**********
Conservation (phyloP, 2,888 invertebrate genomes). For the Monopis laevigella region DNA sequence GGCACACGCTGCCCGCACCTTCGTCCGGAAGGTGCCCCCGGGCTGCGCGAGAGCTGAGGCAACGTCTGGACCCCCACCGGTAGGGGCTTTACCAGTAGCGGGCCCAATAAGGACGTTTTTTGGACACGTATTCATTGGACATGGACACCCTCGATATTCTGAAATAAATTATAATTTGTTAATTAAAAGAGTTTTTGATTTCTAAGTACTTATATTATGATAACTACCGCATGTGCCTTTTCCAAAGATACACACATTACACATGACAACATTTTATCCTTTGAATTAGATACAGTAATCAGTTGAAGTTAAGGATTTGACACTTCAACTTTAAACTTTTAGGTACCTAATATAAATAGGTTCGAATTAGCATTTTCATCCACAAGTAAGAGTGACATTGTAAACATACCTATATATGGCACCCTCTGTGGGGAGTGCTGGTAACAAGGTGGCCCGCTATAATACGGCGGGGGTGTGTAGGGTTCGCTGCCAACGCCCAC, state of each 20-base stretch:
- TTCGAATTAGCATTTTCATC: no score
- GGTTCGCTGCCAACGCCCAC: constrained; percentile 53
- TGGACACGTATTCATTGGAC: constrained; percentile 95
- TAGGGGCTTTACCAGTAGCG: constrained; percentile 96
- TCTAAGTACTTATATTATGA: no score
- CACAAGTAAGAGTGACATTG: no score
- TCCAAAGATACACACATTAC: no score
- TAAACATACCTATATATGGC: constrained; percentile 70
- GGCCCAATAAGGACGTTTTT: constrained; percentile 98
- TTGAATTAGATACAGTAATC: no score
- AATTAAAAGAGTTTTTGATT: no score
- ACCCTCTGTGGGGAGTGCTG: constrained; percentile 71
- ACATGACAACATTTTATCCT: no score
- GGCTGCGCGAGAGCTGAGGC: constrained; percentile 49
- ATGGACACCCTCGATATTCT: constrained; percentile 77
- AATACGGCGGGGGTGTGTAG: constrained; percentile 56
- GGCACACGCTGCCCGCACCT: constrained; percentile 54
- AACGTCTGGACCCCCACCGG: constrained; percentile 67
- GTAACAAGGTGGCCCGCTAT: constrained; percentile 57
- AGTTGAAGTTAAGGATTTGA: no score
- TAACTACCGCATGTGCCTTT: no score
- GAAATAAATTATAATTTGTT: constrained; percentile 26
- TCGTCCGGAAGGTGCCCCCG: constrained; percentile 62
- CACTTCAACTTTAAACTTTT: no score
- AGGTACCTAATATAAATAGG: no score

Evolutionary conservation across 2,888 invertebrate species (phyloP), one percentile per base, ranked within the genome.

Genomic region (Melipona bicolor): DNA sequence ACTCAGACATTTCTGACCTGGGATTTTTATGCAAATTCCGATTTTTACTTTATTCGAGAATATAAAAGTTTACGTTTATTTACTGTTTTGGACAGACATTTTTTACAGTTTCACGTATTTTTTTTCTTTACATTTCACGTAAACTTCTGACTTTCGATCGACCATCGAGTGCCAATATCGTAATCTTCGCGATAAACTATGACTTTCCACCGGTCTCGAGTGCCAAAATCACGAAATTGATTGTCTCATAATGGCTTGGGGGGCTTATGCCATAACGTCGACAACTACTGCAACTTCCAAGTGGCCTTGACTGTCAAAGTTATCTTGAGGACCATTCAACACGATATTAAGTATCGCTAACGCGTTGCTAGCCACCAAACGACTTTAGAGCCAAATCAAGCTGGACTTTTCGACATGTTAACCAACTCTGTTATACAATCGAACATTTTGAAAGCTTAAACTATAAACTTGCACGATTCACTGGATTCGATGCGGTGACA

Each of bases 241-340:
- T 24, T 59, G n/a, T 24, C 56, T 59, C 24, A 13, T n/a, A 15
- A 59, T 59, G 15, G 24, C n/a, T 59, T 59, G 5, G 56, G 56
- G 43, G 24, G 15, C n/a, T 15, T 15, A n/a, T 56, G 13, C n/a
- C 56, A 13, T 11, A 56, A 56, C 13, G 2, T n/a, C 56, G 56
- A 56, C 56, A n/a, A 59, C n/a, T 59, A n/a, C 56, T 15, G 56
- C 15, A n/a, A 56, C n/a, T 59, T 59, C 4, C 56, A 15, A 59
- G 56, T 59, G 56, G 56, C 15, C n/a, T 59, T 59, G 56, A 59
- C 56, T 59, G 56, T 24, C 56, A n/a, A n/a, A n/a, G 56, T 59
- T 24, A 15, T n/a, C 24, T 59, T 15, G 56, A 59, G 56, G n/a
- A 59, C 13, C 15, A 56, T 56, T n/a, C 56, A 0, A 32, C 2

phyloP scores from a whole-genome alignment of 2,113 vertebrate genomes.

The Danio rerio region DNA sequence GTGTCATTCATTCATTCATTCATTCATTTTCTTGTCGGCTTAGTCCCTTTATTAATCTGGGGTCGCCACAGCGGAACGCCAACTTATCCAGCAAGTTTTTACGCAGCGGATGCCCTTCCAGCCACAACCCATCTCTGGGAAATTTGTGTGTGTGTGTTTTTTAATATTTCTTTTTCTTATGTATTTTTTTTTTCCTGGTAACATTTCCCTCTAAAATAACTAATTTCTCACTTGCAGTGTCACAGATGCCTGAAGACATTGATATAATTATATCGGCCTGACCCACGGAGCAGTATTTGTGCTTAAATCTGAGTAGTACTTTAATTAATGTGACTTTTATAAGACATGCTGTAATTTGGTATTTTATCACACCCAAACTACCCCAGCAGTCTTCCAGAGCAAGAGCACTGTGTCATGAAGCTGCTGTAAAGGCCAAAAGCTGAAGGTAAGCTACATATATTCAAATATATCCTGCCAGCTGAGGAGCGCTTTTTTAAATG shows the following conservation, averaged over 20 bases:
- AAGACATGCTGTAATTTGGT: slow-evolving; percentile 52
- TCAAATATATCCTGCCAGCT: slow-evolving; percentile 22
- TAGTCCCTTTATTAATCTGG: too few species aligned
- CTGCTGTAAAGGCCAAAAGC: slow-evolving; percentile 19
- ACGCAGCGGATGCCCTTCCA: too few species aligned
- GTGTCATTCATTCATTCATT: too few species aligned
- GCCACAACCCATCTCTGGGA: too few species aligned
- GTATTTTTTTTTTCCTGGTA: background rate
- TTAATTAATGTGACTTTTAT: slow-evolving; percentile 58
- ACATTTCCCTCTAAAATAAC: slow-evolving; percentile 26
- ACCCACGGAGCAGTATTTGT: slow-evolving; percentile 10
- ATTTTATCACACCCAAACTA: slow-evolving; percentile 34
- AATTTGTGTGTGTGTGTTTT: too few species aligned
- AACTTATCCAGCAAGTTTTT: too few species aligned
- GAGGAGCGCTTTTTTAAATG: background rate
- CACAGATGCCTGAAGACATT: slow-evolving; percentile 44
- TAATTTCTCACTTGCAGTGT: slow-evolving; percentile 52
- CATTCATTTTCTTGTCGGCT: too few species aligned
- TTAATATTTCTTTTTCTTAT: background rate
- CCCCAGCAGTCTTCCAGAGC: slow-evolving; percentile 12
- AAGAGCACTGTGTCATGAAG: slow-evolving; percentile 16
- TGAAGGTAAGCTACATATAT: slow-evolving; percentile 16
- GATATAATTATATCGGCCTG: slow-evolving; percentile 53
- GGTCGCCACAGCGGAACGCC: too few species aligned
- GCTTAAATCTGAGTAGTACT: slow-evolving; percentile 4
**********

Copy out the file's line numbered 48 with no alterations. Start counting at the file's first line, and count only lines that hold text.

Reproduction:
- GCCACAACCCATCTCTGGGA: too few species aligned